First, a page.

The game of bingo has been around since the 1500s. It is no surprise it is still a favourite of kids and adults alike. The simplicity of the game makes it great for all ages, and the social aspect brings people together.
Bingo is a great game to bring into your homeschool as well. Playing games for learning brings an increase in understanding and comprehension of the materials. Because bingo is universally known and adaptable, you can use it for a multitude of subjects.
Using a basic bingo game board, you can change out the box images to whatever works best for your subject. For instance, if you were learning about a specific continent, you could use outlines of the countries, and your students could match the outline with the name that you call out. If you are working on addition facts, you could change the boxes to the possible sums for each problem. Read the problem, and the students could mark the correct sum on their gameboard. The options are endless, but we have a few ideas for you and have provided other online locations to get resources and topic suggestions to reinforce learning through Bingo games.
Reusable Write-in Bingo Boards
- Print out blank game boards. (There are some great options here.)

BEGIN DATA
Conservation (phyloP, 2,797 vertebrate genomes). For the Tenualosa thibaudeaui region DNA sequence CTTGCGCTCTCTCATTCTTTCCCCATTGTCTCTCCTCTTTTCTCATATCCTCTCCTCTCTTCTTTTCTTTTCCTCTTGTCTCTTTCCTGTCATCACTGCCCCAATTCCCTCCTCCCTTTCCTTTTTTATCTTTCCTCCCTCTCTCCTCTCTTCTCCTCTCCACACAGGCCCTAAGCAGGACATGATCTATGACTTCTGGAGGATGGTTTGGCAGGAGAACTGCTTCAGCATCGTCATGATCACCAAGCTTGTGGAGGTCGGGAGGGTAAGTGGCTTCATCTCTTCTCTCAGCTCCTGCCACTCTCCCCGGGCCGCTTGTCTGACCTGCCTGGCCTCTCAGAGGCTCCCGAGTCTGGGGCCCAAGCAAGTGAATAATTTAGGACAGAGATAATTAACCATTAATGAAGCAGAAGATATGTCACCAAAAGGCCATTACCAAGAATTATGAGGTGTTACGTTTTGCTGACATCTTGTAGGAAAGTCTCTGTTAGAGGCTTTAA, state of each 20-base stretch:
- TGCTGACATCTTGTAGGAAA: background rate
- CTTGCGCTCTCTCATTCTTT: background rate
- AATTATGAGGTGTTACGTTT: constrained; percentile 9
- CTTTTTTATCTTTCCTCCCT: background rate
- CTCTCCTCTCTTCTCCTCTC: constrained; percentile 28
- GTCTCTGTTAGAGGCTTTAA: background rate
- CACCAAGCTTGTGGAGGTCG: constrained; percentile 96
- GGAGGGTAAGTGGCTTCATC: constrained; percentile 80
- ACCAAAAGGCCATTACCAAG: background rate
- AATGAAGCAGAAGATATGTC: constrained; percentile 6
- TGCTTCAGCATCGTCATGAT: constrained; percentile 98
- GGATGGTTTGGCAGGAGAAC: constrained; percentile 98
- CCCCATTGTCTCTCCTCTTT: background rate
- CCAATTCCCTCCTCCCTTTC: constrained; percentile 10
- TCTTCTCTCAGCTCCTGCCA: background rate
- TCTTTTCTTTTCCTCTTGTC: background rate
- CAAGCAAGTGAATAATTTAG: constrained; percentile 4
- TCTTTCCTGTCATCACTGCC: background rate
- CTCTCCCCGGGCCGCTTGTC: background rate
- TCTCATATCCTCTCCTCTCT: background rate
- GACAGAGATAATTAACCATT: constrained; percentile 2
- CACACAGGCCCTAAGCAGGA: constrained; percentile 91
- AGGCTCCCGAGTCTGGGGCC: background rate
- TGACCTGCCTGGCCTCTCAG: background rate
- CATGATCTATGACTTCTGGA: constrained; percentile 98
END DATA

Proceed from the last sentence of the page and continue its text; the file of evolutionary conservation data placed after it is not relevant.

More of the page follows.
- Laminate the printed game board sheets.
- Type or write questions on strips of paper to pull out of a box.
- Write possible answers with a dry-erase marker within each box on the laminated game boards.
- When you’re done playing, wipe the boards clean and store them for later use.
Photo/Illustration Bingo Boards
- Print out a blank game board here.
- Print out images to use for the game board. (Flags, outlines of countries, illustrations, etc.)
- Cut one set and put them to the side or in a box.
- Cut the other sets and have your students glue the images to the boards in random boxes.
- Play Bingo!
Note: to make the game boards reusable, you can laminate the blank board and use sticky tack to attach the images.
Multiple different options:
Preschool and Kindergarten:
This article has been written by homeschooling staff writers of The Canadian Schoolhouse (TCS). Enjoy more of our content from TCS contributors and staff writers by visiting our Front Door page that has content on our monthly theme and links to all our content sections.